Conflicting demands on angiosperm xylem: Tradeoffs among storage, transport and biomechanics.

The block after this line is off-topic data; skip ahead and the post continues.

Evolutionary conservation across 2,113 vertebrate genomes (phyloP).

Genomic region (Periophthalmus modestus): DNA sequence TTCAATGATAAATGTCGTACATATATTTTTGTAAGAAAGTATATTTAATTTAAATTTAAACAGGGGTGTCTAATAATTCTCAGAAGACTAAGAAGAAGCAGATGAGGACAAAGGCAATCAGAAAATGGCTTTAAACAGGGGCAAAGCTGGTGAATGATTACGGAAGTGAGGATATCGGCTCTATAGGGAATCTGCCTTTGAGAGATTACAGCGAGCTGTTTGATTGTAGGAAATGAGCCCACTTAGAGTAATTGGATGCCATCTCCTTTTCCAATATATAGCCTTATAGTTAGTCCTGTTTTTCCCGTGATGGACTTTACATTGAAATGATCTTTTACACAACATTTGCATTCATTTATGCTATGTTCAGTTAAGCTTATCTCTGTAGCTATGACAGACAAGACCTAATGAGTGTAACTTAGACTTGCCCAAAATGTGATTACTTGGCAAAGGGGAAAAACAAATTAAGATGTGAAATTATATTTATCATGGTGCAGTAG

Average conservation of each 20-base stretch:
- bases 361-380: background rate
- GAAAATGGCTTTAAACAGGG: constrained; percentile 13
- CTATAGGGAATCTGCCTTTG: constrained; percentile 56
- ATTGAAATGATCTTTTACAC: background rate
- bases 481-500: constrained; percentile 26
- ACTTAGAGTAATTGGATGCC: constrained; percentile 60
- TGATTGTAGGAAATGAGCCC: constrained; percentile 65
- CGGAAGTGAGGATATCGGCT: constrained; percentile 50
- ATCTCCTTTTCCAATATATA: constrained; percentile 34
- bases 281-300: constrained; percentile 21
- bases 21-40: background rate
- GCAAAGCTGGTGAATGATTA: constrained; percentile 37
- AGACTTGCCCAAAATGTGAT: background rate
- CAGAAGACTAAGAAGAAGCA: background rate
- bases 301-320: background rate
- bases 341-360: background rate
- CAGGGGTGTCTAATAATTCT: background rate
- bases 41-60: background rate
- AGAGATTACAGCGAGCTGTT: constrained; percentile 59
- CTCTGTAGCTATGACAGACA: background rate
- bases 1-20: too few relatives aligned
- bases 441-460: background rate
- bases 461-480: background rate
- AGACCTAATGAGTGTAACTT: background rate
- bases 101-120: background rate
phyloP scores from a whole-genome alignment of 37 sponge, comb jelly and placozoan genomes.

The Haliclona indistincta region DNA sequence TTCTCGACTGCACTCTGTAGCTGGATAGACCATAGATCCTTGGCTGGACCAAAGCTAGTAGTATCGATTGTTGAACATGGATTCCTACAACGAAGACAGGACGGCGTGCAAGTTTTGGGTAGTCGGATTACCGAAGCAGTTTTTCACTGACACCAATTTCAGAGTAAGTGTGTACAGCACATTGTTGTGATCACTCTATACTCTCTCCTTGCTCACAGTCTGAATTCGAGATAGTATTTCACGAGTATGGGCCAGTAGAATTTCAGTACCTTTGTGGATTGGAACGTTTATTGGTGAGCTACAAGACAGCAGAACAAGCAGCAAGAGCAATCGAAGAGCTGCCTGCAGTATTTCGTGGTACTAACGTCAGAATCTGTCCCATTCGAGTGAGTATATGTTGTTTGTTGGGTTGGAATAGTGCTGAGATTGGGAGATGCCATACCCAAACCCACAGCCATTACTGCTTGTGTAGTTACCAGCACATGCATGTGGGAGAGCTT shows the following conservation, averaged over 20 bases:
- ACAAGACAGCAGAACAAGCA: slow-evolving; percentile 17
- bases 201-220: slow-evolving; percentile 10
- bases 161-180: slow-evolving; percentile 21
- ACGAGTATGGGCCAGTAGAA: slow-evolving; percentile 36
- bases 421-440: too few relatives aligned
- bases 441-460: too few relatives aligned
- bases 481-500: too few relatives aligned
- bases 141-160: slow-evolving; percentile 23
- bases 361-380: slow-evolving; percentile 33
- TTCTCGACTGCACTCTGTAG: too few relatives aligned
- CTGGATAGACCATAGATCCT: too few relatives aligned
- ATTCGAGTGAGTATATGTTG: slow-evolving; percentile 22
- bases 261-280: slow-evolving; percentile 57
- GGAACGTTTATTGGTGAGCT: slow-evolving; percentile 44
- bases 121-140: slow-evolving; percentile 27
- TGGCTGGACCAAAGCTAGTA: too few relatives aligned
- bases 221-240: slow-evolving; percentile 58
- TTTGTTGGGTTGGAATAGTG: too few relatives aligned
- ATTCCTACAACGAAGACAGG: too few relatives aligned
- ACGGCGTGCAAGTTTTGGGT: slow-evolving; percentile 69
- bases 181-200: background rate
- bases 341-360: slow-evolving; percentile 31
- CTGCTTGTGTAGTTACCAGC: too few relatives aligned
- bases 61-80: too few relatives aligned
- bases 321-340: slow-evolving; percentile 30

In trees, stem diameter variations are related to changes in stem water content, because internally stored water is depleted and replenished over a day. To confirm this relationship, non-invasive magnetic resonance imaging (MRI) was combined with point dendrometer measurements in three actively transpiring oak (Quercus robur L.) trees. Two of these oak trees were girdled to study the stem increment above the girdling zone. MRI images and micrographs of stem cross-sections revealed a close link between the water distribution and the anatomical features of the stem. Stem tissues with the highest amount of water were physiologically the most active ones, being the youngest differentiating xylem cells, the cambium and the youngest differentiating and conductive phloem cells. Daily changes in stem diameter corresponded well with the simultaneously MRI-measured amount of water, confirming their strong interdependence. MRI images also revealed that the amount of water in the elastic bark tissues, excluding cambium and the youngest phloem, contributed most to the daily stem diameter changes. After bark removal, an additional increase in stem diameter was measured above the girdle. This increase was attributed not only to the cambial production of new cells, but also to swelling of existing bark cells. In conclusion, the comparison of MRI and dendrometer measurements confirmed previous interpretations and applications of dendrometers and illustrates the additional and complementary information MRI can reveal regarding water relations in plants.